El Diablo. Pious men glide across the hollow floors. Brick-bracks of the padded sandals echo through the high ceilings. They pause momentarily, facing a painting. A painting of a saint, they are not quite sure who, it must be important though, riding a donkey with a sword in one hand and a cross in another. He is a saint, even though he is obviously a killer, because of the yellow arch around his head.
But the heat of the walls dissipate through their skin. Sticky, sweaty, their robes billow down their pale bodies. One man, irrelevant but interesting, paused for a moment in front of the painting just to fix a creased corner. They all walked away to mass.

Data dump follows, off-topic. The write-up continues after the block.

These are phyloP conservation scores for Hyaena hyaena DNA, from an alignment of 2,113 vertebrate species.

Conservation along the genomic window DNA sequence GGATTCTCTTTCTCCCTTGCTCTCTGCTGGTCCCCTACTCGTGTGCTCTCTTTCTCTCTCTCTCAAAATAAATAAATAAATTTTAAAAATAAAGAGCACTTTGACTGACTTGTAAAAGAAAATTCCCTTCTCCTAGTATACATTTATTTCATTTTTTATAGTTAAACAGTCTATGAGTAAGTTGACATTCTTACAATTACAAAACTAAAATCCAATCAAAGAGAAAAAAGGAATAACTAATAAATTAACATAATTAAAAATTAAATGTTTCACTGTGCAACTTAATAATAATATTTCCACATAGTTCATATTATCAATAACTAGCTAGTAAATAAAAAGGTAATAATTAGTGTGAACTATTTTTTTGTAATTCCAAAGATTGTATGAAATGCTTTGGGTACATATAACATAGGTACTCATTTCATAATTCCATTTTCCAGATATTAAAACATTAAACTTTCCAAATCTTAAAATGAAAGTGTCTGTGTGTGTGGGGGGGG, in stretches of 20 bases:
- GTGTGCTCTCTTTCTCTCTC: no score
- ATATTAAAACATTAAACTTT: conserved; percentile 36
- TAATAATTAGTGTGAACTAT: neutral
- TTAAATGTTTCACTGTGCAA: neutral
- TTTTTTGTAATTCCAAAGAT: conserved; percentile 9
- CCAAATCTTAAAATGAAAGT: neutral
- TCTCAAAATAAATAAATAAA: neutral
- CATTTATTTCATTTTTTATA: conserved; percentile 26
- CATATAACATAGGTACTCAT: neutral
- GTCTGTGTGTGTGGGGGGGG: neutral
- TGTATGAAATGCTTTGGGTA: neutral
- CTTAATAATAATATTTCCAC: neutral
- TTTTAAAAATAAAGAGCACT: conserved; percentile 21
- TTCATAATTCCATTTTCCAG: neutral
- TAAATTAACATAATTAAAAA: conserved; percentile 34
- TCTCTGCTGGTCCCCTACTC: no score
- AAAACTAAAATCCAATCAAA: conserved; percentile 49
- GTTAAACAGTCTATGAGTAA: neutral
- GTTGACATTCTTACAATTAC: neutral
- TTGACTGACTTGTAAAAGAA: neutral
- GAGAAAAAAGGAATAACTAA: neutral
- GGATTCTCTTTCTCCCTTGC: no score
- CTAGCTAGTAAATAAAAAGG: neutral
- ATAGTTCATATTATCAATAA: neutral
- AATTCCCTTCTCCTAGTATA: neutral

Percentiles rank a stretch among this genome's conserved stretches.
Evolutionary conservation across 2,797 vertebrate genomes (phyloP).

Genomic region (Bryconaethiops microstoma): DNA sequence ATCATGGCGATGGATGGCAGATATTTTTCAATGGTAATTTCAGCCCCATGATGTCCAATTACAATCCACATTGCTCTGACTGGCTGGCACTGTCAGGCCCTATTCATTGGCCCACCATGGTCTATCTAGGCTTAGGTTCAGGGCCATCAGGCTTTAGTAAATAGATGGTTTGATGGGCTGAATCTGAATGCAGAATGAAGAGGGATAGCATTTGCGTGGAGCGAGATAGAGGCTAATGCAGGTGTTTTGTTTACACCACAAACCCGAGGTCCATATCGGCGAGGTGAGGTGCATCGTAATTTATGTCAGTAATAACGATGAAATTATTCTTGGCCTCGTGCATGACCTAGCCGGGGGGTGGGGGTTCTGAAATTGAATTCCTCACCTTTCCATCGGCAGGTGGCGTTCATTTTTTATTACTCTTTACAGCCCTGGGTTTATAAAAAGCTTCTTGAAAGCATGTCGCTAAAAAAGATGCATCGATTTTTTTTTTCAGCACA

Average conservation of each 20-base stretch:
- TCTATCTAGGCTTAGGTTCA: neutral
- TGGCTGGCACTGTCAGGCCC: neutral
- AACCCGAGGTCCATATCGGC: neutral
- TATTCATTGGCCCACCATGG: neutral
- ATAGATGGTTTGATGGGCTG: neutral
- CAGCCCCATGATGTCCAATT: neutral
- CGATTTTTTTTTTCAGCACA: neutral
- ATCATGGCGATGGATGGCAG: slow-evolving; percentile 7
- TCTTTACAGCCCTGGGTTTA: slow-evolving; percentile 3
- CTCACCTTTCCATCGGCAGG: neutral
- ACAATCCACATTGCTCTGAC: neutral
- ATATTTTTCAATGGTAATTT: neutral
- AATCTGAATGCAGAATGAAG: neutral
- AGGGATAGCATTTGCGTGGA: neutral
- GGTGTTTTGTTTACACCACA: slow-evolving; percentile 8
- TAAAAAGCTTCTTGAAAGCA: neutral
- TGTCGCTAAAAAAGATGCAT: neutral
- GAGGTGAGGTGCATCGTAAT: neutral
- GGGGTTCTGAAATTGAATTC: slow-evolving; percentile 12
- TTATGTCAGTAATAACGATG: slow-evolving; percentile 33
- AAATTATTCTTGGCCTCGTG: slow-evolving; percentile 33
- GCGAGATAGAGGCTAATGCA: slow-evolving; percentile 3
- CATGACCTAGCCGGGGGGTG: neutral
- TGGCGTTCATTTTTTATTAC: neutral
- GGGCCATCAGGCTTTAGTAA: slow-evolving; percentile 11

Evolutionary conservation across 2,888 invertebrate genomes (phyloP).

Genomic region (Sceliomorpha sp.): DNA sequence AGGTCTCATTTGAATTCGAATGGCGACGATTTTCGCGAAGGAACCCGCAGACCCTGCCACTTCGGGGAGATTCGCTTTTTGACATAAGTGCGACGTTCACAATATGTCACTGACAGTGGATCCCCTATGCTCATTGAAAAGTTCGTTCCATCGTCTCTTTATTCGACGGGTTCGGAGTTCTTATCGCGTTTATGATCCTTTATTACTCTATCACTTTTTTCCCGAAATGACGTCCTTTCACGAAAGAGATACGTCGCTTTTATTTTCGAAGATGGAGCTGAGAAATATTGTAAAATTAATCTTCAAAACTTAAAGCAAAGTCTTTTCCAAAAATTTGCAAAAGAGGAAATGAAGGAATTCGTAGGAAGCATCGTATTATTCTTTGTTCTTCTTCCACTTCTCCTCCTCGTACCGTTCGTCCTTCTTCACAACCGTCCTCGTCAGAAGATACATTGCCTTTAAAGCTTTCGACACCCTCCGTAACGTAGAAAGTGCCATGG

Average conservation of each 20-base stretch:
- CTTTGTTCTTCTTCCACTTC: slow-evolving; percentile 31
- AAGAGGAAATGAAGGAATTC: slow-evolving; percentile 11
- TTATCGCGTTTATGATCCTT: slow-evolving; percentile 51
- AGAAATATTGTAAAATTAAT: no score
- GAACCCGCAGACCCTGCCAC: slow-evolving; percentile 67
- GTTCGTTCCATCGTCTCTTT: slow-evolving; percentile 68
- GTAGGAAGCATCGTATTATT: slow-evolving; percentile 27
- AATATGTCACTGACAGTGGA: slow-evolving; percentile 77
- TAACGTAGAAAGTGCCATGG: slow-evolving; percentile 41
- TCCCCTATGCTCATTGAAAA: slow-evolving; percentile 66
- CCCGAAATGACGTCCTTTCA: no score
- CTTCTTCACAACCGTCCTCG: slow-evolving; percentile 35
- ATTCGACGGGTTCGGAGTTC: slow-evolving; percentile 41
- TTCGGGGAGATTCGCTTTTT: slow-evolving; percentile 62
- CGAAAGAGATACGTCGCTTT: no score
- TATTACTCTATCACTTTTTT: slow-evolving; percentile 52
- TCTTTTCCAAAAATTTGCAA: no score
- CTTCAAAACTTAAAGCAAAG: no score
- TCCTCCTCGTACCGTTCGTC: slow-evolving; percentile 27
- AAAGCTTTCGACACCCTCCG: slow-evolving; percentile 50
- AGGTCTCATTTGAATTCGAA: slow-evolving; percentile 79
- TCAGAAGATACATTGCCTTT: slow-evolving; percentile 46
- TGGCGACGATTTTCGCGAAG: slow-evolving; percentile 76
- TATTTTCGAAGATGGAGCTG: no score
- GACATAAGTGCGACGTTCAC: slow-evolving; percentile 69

The sword of the man in the painting was dull, although one could surmise it was shiny once. Shiny and bloody, the scarlet oozing from its edge. The man in the painting once killed and his blade swung around like a free-flailing basket. It chopped, it diced, it minced, it kitchened the whole field, that of course, having people in substitute for food. But the eating was real though, it’s always fun.
The capacity to move forward, in a 2d space but a flowing time, grounded by the markings of the artist, definite strokes across the background, the foreground popping out. Traces of the outlines are forever there, in indelible ink. The killer becomes a saint. The saint becomes immortal. The immortal dies.
THIS IS THE TAROT CHALLENGE, a 78-day writing challenge where everyday I pick out a random card from my tarot deck and write something about, against, inspired by, based on the card by the day’s end. The works can range from poetry to fiction to drama. When the card is from the major arcana, the title of the work should be the card name. When the card is from the minor arcana, the title can be different but the card drawn should be revealed at the end.